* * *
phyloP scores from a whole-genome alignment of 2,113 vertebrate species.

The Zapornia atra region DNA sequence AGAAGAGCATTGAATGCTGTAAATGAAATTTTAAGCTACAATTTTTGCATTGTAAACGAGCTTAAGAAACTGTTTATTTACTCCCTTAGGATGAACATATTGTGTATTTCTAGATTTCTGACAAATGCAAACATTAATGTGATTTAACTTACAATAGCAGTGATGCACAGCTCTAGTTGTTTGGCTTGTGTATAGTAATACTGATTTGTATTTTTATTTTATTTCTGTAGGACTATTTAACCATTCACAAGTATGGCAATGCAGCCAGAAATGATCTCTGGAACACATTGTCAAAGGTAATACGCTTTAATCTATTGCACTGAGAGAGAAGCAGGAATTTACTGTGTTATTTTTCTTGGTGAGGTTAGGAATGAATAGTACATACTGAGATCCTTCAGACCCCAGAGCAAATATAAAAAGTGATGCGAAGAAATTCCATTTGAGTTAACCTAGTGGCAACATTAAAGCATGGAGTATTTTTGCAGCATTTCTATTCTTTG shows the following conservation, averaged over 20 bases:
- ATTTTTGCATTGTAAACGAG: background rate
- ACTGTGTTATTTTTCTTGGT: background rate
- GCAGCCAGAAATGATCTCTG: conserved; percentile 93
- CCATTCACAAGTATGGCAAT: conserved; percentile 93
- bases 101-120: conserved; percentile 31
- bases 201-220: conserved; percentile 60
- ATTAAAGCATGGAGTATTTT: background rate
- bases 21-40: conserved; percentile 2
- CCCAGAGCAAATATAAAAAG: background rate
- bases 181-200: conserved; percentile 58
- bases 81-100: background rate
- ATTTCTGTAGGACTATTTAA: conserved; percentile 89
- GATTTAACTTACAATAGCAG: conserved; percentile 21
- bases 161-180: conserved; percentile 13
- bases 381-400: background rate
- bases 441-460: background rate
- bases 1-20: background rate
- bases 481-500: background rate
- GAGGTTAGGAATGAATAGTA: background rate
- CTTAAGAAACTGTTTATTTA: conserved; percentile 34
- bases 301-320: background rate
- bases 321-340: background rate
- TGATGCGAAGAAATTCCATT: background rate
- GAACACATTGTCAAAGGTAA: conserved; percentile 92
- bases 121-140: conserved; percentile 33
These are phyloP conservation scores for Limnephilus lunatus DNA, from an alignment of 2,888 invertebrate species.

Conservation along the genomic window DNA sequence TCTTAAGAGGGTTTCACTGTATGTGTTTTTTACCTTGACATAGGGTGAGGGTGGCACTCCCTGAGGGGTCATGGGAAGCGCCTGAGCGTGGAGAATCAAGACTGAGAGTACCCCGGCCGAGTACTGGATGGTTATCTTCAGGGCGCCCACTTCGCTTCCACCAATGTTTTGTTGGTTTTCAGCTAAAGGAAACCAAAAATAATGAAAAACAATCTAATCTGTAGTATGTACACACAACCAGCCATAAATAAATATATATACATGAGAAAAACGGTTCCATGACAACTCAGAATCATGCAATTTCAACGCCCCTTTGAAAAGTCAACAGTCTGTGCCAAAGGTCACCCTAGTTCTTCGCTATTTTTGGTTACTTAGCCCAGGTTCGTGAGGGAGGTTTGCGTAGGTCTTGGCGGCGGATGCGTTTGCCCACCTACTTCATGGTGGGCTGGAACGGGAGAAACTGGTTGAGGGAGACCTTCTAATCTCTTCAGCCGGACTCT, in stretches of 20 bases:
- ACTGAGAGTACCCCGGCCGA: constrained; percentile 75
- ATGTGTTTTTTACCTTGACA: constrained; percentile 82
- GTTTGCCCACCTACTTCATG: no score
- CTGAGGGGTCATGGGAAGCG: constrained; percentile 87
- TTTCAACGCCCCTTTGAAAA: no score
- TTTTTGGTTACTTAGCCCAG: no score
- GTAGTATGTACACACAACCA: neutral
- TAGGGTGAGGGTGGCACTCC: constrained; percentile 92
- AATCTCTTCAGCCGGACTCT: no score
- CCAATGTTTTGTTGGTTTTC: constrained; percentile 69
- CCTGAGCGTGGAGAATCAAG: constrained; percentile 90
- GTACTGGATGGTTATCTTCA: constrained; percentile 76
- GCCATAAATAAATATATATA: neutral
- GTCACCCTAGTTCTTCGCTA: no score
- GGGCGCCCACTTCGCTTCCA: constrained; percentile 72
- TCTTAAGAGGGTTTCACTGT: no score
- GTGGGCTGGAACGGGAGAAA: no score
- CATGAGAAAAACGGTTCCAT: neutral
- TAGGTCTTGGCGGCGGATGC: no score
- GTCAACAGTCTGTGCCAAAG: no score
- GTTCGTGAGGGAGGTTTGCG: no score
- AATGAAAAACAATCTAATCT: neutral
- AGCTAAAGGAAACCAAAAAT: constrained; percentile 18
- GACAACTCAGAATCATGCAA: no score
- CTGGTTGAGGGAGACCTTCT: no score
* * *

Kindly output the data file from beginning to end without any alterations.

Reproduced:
phyloP scores from a whole-genome alignment of 2,113 vertebrate species.

The Zapornia atra region DNA sequence AGAAGAGCATTGAATGCTGTAAATGAAATTTTAAGCTACAATTTTTGCATTGTAAACGAGCTTAAGAAACTGTTTATTTACTCCCTTAGGATGAACATATTGTGTATTTCTAGATTTCTGACAAATGCAAACATTAATGTGATTTAACTTACAATAGCAGTGATGCACAGCTCTAGTTGTTTGGCTTGTGTATAGTAATACTGATTTGTATTTTTATTTTATTTCTGTAGGACTATTTAACCATTCACAAGTATGGCAATGCAGCCAGAAATGATCTCTGGAACACATTGTCAAAGGTAATACGCTTTAATCTATTGCACTGAGAGAGAAGCAGGAATTTACTGTGTTATTTTTCTTGGTGAGGTTAGGAATGAATAGTACATACTGAGATCCTTCAGACCCCAGAGCAAATATAAAAAGTGATGCGAAGAAATTCCATTTGAGTTAACCTAGTGGCAACATTAAAGCATGGAGTATTTTTGCAGCATTTCTATTCTTTG shows the following conservation, averaged over 20 bases:
- ATTTTTGCATTGTAAACGAG: background rate
- ACTGTGTTATTTTTCTTGGT: background rate
- GCAGCCAGAAATGATCTCTG: conserved; percentile 93
- CCATTCACAAGTATGGCAAT: conserved; percentile 93
- bases 101-120: conserved; percentile 31
- bases 201-220: conserved; percentile 60
- ATTAAAGCATGGAGTATTTT: background rate
- bases 21-40: conserved; percentile 2
- CCCAGAGCAAATATAAAAAG: background rate
- bases 181-200: conserved; percentile 58
- bases 81-100: background rate
- ATTTCTGTAGGACTATTTAA: conserved; percentile 89
- GATTTAACTTACAATAGCAG: conserved; percentile 21
- bases 161-180: conserved; percentile 13
- bases 381-400: background rate
- bases 441-460: background rate
- bases 1-20: background rate
- bases 481-500: background rate
- GAGGTTAGGAATGAATAGTA: background rate
- CTTAAGAAACTGTTTATTTA: conserved; percentile 34
- bases 301-320: background rate
- bases 321-340: background rate
- TGATGCGAAGAAATTCCATT: background rate
- GAACACATTGTCAAAGGTAA: conserved; percentile 92
- bases 121-140: conserved; percentile 33
These are phyloP conservation scores for Limnephilus lunatus DNA, from an alignment of 2,888 invertebrate species.

Conservation along the genomic window DNA sequence TCTTAAGAGGGTTTCACTGTATGTGTTTTTTACCTTGACATAGGGTGAGGGTGGCACTCCCTGAGGGGTCATGGGAAGCGCCTGAGCGTGGAGAATCAAGACTGAGAGTACCCCGGCCGAGTACTGGATGGTTATCTTCAGGGCGCCCACTTCGCTTCCACCAATGTTTTGTTGGTTTTCAGCTAAAGGAAACCAAAAATAATGAAAAACAATCTAATCTGTAGTATGTACACACAACCAGCCATAAATAAATATATATACATGAGAAAAACGGTTCCATGACAACTCAGAATCATGCAATTTCAACGCCCCTTTGAAAAGTCAACAGTCTGTGCCAAAGGTCACCCTAGTTCTTCGCTATTTTTGGTTACTTAGCCCAGGTTCGTGAGGGAGGTTTGCGTAGGTCTTGGCGGCGGATGCGTTTGCCCACCTACTTCATGGTGGGCTGGAACGGGAGAAACTGGTTGAGGGAGACCTTCTAATCTCTTCAGCCGGACTCT, in stretches of 20 bases:
- ACTGAGAGTACCCCGGCCGA: constrained; percentile 75
- ATGTGTTTTTTACCTTGACA: constrained; percentile 82
- GTTTGCCCACCTACTTCATG: no score
- CTGAGGGGTCATGGGAAGCG: constrained; percentile 87
- TTTCAACGCCCCTTTGAAAA: no score
- TTTTTGGTTACTTAGCCCAG: no score
- GTAGTATGTACACACAACCA: neutral
- TAGGGTGAGGGTGGCACTCC: constrained; percentile 92
- AATCTCTTCAGCCGGACTCT: no score
- CCAATGTTTTGTTGGTTTTC: constrained; percentile 69
- CCTGAGCGTGGAGAATCAAG: constrained; percentile 90
- GTACTGGATGGTTATCTTCA: constrained; percentile 76
- GCCATAAATAAATATATATA: neutral
- GTCACCCTAGTTCTTCGCTA: no score
- GGGCGCCCACTTCGCTTCCA: constrained; percentile 72
- TCTTAAGAGGGTTTCACTGT: no score
- GTGGGCTGGAACGGGAGAAA: no score
- CATGAGAAAAACGGTTCCAT: neutral
- TAGGTCTTGGCGGCGGATGC: no score
- GTCAACAGTCTGTGCCAAAG: no score
- GTTCGTGAGGGAGGTTTGCG: no score
- AATGAAAAACAATCTAATCT: neutral
- AGCTAAAGGAAACCAAAAAT: constrained; percentile 18
- GACAACTCAGAATCATGCAA: no score
- CTGGTTGAGGGAGACCTTCT: no score